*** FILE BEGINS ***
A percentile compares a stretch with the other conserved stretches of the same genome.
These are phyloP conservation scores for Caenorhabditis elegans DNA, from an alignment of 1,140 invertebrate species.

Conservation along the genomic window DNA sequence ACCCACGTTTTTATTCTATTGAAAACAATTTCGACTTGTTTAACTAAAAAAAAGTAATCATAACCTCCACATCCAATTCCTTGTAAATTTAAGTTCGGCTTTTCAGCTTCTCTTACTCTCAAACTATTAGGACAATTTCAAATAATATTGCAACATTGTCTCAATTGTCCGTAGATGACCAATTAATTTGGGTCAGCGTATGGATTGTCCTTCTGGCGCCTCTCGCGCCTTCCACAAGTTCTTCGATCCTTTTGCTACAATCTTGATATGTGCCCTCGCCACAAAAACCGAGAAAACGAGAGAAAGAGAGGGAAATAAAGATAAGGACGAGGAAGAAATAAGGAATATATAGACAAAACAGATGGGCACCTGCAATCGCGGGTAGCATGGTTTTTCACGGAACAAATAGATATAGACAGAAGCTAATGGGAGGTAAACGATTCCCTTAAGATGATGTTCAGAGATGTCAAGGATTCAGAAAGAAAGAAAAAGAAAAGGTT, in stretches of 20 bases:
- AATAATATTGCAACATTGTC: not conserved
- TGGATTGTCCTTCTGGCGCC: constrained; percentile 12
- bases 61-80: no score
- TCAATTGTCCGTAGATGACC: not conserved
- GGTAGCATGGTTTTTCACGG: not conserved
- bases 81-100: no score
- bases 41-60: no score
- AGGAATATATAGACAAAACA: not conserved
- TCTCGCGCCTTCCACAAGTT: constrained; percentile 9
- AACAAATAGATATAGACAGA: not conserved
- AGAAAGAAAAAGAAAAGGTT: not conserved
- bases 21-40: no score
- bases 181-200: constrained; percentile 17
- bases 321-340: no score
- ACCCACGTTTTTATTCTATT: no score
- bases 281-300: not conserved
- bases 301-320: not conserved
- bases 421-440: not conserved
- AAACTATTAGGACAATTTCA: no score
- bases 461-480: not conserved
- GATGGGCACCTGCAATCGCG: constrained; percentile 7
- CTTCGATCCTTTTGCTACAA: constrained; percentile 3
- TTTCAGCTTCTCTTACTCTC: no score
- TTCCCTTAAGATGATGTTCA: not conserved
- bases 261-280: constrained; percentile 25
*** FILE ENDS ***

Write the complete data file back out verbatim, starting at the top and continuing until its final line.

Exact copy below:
A percentile compares a stretch with the other conserved stretches of the same genome.
These are phyloP conservation scores for Caenorhabditis elegans DNA, from an alignment of 1,140 invertebrate species.

Conservation along the genomic window DNA sequence ACCCACGTTTTTATTCTATTGAAAACAATTTCGACTTGTTTAACTAAAAAAAAGTAATCATAACCTCCACATCCAATTCCTTGTAAATTTAAGTTCGGCTTTTCAGCTTCTCTTACTCTCAAACTATTAGGACAATTTCAAATAATATTGCAACATTGTCTCAATTGTCCGTAGATGACCAATTAATTTGGGTCAGCGTATGGATTGTCCTTCTGGCGCCTCTCGCGCCTTCCACAAGTTCTTCGATCCTTTTGCTACAATCTTGATATGTGCCCTCGCCACAAAAACCGAGAAAACGAGAGAAAGAGAGGGAAATAAAGATAAGGACGAGGAAGAAATAAGGAATATATAGACAAAACAGATGGGCACCTGCAATCGCGGGTAGCATGGTTTTTCACGGAACAAATAGATATAGACAGAAGCTAATGGGAGGTAAACGATTCCCTTAAGATGATGTTCAGAGATGTCAAGGATTCAGAAAGAAAGAAAAAGAAAAGGTT, in stretches of 20 bases:
- AATAATATTGCAACATTGTC: not conserved
- TGGATTGTCCTTCTGGCGCC: constrained; percentile 12
- bases 61-80: no score
- TCAATTGTCCGTAGATGACC: not conserved
- GGTAGCATGGTTTTTCACGG: not conserved
- bases 81-100: no score
- bases 41-60: no score
- AGGAATATATAGACAAAACA: not conserved
- TCTCGCGCCTTCCACAAGTT: constrained; percentile 9
- AACAAATAGATATAGACAGA: not conserved
- AGAAAGAAAAAGAAAAGGTT: not conserved
- bases 21-40: no score
- bases 181-200: constrained; percentile 17
- bases 321-340: no score
- ACCCACGTTTTTATTCTATT: no score
- bases 281-300: not conserved
- bases 301-320: not conserved
- bases 421-440: not conserved
- AAACTATTAGGACAATTTCA: no score
- bases 461-480: not conserved
- GATGGGCACCTGCAATCGCG: constrained; percentile 7
- CTTCGATCCTTTTGCTACAA: constrained; percentile 3
- TTTCAGCTTCTCTTACTCTC: no score
- TTCCCTTAAGATGATGTTCA: not conserved
- bases 261-280: constrained; percentile 25